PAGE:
>> is a bit suspect. For example, it specifies RC4 as a possible algorithm
>> to use. Unfortunately, RC4 is a very bad choice as the RC4 stream output
>> can be distinguished from a random stream. It specifies that the initial
>> seed should be truly random. That may be a bit hard to do on some
>> platforms. Also, the definition above seems to exclude using real random
>> sources to generate the random values (rather than the initial seed). In
>> particular, I would want any implementation that provided random numbers
>> to be able to pass NIST SP 800-22rev1a test suite. Also, given the
>> multi-user nature of the browser, getting new random numbers should not
>> reveal anything about prior random numbers.
>> If someone claims that we don't need cryptographically secure random
>> numbers at the JS layer, then I can certainly implement such a generator
>> by using the underlying crypto primitives that will be provided. For
>> example, DH generates random values (hopefully from a good source) and
>> this can be used to seed a pure JS implementation of a random number
>> generator. HOWEVER, I would not advocate this approach as it might well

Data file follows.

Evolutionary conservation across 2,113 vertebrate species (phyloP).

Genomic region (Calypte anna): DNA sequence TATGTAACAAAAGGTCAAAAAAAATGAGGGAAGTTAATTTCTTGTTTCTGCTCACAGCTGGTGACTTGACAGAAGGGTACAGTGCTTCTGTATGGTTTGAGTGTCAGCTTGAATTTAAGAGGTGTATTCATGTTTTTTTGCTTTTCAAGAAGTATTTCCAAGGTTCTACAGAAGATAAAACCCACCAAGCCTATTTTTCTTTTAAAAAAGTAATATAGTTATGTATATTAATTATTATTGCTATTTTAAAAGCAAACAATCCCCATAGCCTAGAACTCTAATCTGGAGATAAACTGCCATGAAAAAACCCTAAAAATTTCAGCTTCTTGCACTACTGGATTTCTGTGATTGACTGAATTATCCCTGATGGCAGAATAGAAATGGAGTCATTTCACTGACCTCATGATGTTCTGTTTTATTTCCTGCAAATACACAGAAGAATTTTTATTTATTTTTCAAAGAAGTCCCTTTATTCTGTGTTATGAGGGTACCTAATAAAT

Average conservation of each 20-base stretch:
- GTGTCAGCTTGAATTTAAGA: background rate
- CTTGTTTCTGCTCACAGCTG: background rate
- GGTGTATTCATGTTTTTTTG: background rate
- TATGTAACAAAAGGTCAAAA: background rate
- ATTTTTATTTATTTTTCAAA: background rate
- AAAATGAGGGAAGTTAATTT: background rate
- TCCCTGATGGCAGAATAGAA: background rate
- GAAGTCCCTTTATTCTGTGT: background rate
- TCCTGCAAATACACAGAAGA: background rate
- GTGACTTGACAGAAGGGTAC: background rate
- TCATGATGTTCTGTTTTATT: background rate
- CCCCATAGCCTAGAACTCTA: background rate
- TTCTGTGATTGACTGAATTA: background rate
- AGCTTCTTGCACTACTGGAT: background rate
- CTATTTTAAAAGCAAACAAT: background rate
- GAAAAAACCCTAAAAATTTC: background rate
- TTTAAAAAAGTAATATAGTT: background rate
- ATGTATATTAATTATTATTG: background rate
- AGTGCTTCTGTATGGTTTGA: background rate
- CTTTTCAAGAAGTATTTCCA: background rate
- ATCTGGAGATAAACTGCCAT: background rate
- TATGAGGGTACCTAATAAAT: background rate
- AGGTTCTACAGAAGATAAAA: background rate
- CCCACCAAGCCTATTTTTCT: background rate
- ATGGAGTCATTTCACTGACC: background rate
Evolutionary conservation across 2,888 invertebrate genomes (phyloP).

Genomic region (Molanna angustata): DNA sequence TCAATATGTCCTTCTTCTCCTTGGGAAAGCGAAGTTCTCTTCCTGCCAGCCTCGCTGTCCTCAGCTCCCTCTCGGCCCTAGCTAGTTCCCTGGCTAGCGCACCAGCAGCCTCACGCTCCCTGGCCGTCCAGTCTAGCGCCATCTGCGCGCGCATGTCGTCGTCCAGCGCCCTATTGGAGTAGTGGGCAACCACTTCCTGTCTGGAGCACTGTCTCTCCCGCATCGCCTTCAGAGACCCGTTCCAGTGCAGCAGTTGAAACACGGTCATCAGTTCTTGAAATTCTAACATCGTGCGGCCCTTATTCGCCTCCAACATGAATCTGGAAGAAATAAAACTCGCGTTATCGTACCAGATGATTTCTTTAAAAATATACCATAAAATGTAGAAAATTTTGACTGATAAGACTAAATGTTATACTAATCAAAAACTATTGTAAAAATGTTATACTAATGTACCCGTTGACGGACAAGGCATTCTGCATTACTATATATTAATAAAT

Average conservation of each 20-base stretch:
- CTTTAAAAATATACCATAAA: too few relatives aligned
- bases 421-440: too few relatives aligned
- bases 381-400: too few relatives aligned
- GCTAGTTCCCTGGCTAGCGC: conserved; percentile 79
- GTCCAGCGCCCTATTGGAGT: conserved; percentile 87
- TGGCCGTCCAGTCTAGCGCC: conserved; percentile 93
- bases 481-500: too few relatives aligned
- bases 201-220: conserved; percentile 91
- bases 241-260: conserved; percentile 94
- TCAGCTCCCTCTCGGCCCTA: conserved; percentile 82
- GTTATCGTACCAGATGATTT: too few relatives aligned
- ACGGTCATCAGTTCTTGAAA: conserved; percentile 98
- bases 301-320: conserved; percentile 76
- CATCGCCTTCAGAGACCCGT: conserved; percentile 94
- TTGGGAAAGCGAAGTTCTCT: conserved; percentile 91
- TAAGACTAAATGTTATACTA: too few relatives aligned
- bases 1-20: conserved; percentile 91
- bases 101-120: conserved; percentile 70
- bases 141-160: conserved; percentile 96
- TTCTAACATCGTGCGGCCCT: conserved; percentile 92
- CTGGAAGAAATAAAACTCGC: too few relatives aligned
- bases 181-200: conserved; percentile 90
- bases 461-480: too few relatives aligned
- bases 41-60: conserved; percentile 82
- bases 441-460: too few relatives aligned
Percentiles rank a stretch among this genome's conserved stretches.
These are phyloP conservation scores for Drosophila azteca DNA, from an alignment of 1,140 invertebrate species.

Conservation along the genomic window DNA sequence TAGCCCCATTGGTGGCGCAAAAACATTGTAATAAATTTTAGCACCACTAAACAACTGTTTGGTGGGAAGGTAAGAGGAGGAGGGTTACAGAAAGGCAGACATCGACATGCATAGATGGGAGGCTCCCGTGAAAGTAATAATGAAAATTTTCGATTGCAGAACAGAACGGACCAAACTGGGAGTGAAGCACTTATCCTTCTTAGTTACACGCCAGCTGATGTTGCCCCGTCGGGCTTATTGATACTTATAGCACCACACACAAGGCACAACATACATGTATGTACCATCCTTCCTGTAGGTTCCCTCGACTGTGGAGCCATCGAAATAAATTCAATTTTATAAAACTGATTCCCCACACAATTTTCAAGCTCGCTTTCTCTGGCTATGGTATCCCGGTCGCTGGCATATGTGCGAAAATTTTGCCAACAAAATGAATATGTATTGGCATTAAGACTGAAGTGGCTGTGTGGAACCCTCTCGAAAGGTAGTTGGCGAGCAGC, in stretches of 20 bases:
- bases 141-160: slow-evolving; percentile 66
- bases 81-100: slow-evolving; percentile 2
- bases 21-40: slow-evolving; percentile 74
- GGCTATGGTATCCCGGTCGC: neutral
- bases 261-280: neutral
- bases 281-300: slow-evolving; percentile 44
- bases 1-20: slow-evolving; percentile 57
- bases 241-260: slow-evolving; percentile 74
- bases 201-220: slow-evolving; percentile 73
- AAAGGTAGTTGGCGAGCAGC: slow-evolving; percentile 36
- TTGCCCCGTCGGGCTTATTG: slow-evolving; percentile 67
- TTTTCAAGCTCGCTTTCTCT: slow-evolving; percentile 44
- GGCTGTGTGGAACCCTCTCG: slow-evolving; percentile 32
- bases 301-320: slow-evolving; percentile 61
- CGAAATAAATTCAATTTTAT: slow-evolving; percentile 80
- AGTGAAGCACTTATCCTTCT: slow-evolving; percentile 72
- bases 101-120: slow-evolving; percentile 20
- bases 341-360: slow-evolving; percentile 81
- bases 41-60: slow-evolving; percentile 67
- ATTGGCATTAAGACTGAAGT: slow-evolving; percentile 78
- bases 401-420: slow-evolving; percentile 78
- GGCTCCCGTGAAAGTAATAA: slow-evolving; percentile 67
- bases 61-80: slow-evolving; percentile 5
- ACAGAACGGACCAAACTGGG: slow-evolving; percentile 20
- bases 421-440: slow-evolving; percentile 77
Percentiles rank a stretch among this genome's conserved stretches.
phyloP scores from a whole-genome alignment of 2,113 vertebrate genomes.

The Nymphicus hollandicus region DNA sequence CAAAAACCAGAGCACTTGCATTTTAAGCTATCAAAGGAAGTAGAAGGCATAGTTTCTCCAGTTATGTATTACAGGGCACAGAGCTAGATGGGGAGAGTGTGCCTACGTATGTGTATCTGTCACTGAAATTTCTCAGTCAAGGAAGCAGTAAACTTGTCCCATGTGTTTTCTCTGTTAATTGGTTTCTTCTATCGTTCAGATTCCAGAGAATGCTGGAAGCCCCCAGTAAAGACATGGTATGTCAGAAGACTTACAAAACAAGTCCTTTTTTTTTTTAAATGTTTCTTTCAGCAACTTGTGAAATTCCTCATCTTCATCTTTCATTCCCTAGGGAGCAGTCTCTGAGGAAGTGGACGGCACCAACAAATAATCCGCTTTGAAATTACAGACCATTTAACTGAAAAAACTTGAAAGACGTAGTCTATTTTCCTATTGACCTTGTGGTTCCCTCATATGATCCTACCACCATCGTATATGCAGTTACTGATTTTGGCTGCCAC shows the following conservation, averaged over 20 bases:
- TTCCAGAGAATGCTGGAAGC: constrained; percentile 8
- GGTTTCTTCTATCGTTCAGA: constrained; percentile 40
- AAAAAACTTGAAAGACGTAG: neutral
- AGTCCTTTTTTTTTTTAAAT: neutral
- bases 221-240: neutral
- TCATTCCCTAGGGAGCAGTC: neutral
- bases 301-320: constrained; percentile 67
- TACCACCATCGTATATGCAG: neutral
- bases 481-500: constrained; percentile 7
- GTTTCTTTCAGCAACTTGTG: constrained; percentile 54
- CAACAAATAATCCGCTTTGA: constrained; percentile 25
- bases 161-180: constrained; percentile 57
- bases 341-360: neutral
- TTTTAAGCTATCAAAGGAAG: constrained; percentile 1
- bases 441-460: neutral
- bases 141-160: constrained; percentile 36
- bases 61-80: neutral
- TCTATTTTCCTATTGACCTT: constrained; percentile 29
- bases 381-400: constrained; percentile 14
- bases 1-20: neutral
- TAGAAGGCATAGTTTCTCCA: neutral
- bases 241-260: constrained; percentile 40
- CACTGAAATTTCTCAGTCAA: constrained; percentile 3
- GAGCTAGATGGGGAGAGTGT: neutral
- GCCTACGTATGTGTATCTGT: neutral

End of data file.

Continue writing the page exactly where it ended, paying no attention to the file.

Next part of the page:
>> be difficult to achieve the goals of forwards and backwards
>> unpredictability if the workings were exposed at the JS layer. Putting
>> this inside the API makes sense as it will eliminate web developers from
>> building their own RNGs.
>> Philip
>> On 5/16/2012 9:11 AM, GALINDO Virginie wrote:
>>> Jarred, Wan-Teh, David
>>> I have been under the Crypto work managed in the WHATWG, which redirects to W3C repositories, and found the same usual suspects behind this feature (e.g. our kind editors ;-). So I have a question about the way we would like the group to manage this random generation - if demonstrated that it is needed by the usecases.
>>> Could you please clarify the status of this proposal and recommend the next steps (e.g. remove this item from the HTML domain, or state that it is now endorsed elsewhere in the Web Crypto API, ...). I would like to make sure we do not have multiplication of API across W3C.
>>> Regards,
>>> Virginie
>>> -----Original Message-----
>>> From: Wan-Teh Chang [mailto:wtc@google.com]
>>> Sent: Tuesday, May 15, 2012 8:31 PM
>>> To: Jarred Nicholls
>>> Cc: Philip Gladstone; public-webcrypto@w3.org
>>> Subject: Re: Random numbers
>>> On Tue, May 15, 2012 at 9:28 AM, Jarred Nicholls<jarred@webkit.org>   wrote:
>>>> Note that this almost directly correlates with the future decision of
>>>> the level of API this WG is aiming to build (low, medium, high) and
>>>> the use cases it aims to satisfy, i.e., if crypto RNG is a necessity
>>>> for an accepted use case.  Perhaps the next step is to weigh in on or
>>>> create use cases that provide more points towards deciding on the API level.
>>> Crypto RNG is an important part of a crypto API.  I think this need is already satisfied by window.crypto.getRandomValues.
>>> Wan-Teh
Received on Tuesday, 22 May 2012 12:46:21 UTC